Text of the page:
Ian Holloway: Queens Park Rangers boss looking to restore pride
New Queens Park Rangers manager Ian Holloway wants the squad to show pride when they are representing the club.
The 53-year-old, who played for the R's in the 1990s, begins his second spell in charge against Norwich on Saturday.
"It is all about where you are and what the club means. We need talented boys and for them to be hungry," he told BBC Radio London.
"Every time I wore that shirt I was bursting with pride and I want my team to do the same thing."
Fortunes 'not going to change overnight'
Holloway was previously in charge of Rangers between 2001 and 2006, and agreed a two-and-a-half-year contract at Loftus Road on 11 November.
He said he was "honoured, privileged and proud" to return to the Championship club but has stressed it will take time to rebuild after taking over from Jimmy Floyd Hasselbaink, who was sacked after 11 months in charge.
QPR are 17th in the table, six points off the play-offs and six points above the relegation zone.
"Can I get more out of the lads and make them believe in themselves? I need to settle down, have a look and orchestrate things," Holloway added.
"I can't wait to see if my way of doing things makes this side any stronger or whether I will have to adjust it.
"I am not going to change this overnight. I want the fans to understand I am here for the right reasons and I want to help us get back to where I believe we belong."
QPR 'not a sparkly circus'
Holloway believes QPR are going in the right direction, referencing the excesses of former chairman Flavio Briatore, who sold the club to Tony Fernandes in 2011.
Italian businessman Briatore attempted to rebrand Rangers as a 'boutique club', while a documentary film 'The Four Year Plan' was made about the Hoops' bid to reach the top flight between 2007 and 2011.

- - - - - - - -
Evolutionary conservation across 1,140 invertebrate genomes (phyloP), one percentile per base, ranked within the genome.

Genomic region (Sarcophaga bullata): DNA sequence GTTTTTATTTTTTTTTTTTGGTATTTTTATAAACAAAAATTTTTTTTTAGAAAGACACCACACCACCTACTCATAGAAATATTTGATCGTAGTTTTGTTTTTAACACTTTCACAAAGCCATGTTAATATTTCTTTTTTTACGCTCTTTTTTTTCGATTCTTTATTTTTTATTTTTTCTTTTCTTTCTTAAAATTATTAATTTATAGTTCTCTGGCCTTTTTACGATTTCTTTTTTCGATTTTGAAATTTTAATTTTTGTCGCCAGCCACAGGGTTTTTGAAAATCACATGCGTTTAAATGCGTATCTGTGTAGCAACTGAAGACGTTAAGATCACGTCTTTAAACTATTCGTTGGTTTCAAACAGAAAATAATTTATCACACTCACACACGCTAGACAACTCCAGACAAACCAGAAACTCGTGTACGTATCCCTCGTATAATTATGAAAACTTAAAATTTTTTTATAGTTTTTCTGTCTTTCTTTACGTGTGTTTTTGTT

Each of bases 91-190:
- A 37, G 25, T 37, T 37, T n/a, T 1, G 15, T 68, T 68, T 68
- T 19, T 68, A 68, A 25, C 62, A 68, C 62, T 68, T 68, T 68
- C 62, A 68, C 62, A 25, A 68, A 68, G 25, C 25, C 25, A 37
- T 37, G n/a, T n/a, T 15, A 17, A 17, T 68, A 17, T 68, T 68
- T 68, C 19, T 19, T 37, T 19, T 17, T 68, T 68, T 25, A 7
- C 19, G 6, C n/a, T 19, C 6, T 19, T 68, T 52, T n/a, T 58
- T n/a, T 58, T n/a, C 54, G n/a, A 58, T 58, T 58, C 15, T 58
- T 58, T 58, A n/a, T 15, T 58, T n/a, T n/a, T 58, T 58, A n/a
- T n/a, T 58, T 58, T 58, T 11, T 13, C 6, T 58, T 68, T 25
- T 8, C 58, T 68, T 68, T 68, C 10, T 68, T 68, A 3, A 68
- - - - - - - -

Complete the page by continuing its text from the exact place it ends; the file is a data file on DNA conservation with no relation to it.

"I don't want us to be what we turned into," Holloway said. "We're not a sparkly circus or 'let's make a film about ourselves'. That is not this club.
"The feeling behind the scenes is fantastic. It is not glitzy or glamorous where other people were trying to take us.
"The enthusiasm of Tony is immense. Les [Ferdinand, director of football] wants to protect this place and nurture it.
"I'm tingling with the sense of well-being we have all got about this club."
Phil Parry, BBC Radio London
As a player for QPR, Holloway's industry embodied a positive approach which was appreciated by team-mates and fans.
When he returned to the club as manager in 2001 he found a club heading down into the third tier and into administration.
But his character, combined with his desire for the club, helped re-energise things at Loftus Road through shrewd recruitment, good coaching and excellent man-management.
He has had mixed fortunes since leaving Rangers, but that includes two promotions to the Premier League and the adoption of an attacking style of play.
Going back is never easy, but there is a sense QPR are at a low ebb and in need of a turbo-injection. If he is on the top of his game, then Hollway has proven he can deliver that.